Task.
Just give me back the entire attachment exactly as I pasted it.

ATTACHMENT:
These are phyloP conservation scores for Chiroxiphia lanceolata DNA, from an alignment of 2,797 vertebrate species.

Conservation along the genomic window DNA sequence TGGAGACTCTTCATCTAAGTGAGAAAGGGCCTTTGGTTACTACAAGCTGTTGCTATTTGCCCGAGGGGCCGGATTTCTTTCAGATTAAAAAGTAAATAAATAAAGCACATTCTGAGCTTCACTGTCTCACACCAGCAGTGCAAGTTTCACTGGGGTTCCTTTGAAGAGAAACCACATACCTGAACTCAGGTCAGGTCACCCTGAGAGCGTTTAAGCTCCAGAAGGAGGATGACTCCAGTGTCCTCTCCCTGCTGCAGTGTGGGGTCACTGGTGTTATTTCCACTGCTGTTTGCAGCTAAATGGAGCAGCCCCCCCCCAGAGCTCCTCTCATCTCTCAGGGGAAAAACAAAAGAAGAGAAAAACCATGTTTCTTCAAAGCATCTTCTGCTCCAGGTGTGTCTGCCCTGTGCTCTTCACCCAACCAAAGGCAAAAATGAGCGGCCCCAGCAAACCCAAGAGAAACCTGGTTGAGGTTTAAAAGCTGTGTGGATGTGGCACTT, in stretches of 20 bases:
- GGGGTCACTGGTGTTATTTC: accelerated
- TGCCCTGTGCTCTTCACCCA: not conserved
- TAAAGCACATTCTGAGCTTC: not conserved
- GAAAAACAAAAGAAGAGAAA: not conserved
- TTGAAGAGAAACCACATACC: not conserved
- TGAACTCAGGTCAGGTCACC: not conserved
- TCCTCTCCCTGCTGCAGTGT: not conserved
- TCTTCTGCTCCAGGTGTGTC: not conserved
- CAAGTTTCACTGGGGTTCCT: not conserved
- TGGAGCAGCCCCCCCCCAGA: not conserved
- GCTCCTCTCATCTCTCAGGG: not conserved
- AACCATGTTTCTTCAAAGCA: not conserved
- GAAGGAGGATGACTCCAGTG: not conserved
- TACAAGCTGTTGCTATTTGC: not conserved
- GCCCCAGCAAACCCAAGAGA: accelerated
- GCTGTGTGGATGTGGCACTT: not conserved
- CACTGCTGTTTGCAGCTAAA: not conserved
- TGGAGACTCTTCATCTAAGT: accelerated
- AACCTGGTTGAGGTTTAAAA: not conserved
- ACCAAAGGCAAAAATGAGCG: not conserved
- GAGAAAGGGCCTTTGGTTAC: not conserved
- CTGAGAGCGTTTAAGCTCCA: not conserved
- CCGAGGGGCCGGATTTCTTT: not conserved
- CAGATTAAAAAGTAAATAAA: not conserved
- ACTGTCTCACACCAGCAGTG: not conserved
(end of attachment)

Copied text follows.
These are phyloP conservation scores for Chiroxiphia lanceolata DNA, from an alignment of 2,797 vertebrate species.

Conservation along the genomic window DNA sequence TGGAGACTCTTCATCTAAGTGAGAAAGGGCCTTTGGTTACTACAAGCTGTTGCTATTTGCCCGAGGGGCCGGATTTCTTTCAGATTAAAAAGTAAATAAATAAAGCACATTCTGAGCTTCACTGTCTCACACCAGCAGTGCAAGTTTCACTGGGGTTCCTTTGAAGAGAAACCACATACCTGAACTCAGGTCAGGTCACCCTGAGAGCGTTTAAGCTCCAGAAGGAGGATGACTCCAGTGTCCTCTCCCTGCTGCAGTGTGGGGTCACTGGTGTTATTTCCACTGCTGTTTGCAGCTAAATGGAGCAGCCCCCCCCCAGAGCTCCTCTCATCTCTCAGGGGAAAAACAAAAGAAGAGAAAAACCATGTTTCTTCAAAGCATCTTCTGCTCCAGGTGTGTCTGCCCTGTGCTCTTCACCCAACCAAAGGCAAAAATGAGCGGCCCCAGCAAACCCAAGAGAAACCTGGTTGAGGTTTAAAAGCTGTGTGGATGTGGCACTT, in stretches of 20 bases:
- GGGGTCACTGGTGTTATTTC: accelerated
- TGCCCTGTGCTCTTCACCCA: not conserved
- TAAAGCACATTCTGAGCTTC: not conserved
- GAAAAACAAAAGAAGAGAAA: not conserved
- TTGAAGAGAAACCACATACC: not conserved
- TGAACTCAGGTCAGGTCACC: not conserved
- TCCTCTCCCTGCTGCAGTGT: not conserved
- TCTTCTGCTCCAGGTGTGTC: not conserved
- CAAGTTTCACTGGGGTTCCT: not conserved
- TGGAGCAGCCCCCCCCCAGA: not conserved
- GCTCCTCTCATCTCTCAGGG: not conserved
- AACCATGTTTCTTCAAAGCA: not conserved
- GAAGGAGGATGACTCCAGTG: not conserved
- TACAAGCTGTTGCTATTTGC: not conserved
- GCCCCAGCAAACCCAAGAGA: accelerated
- GCTGTGTGGATGTGGCACTT: not conserved
- CACTGCTGTTTGCAGCTAAA: not conserved
- TGGAGACTCTTCATCTAAGT: accelerated
- AACCTGGTTGAGGTTTAAAA: not conserved
- ACCAAAGGCAAAAATGAGCG: not conserved
- GAGAAAGGGCCTTTGGTTAC: not conserved
- CTGAGAGCGTTTAAGCTCCA: not conserved
- CCGAGGGGCCGGATTTCTTT: not conserved
- CAGATTAAAAAGTAAATAAA: not conserved
- ACTGTCTCACACCAGCAGTG: not conserved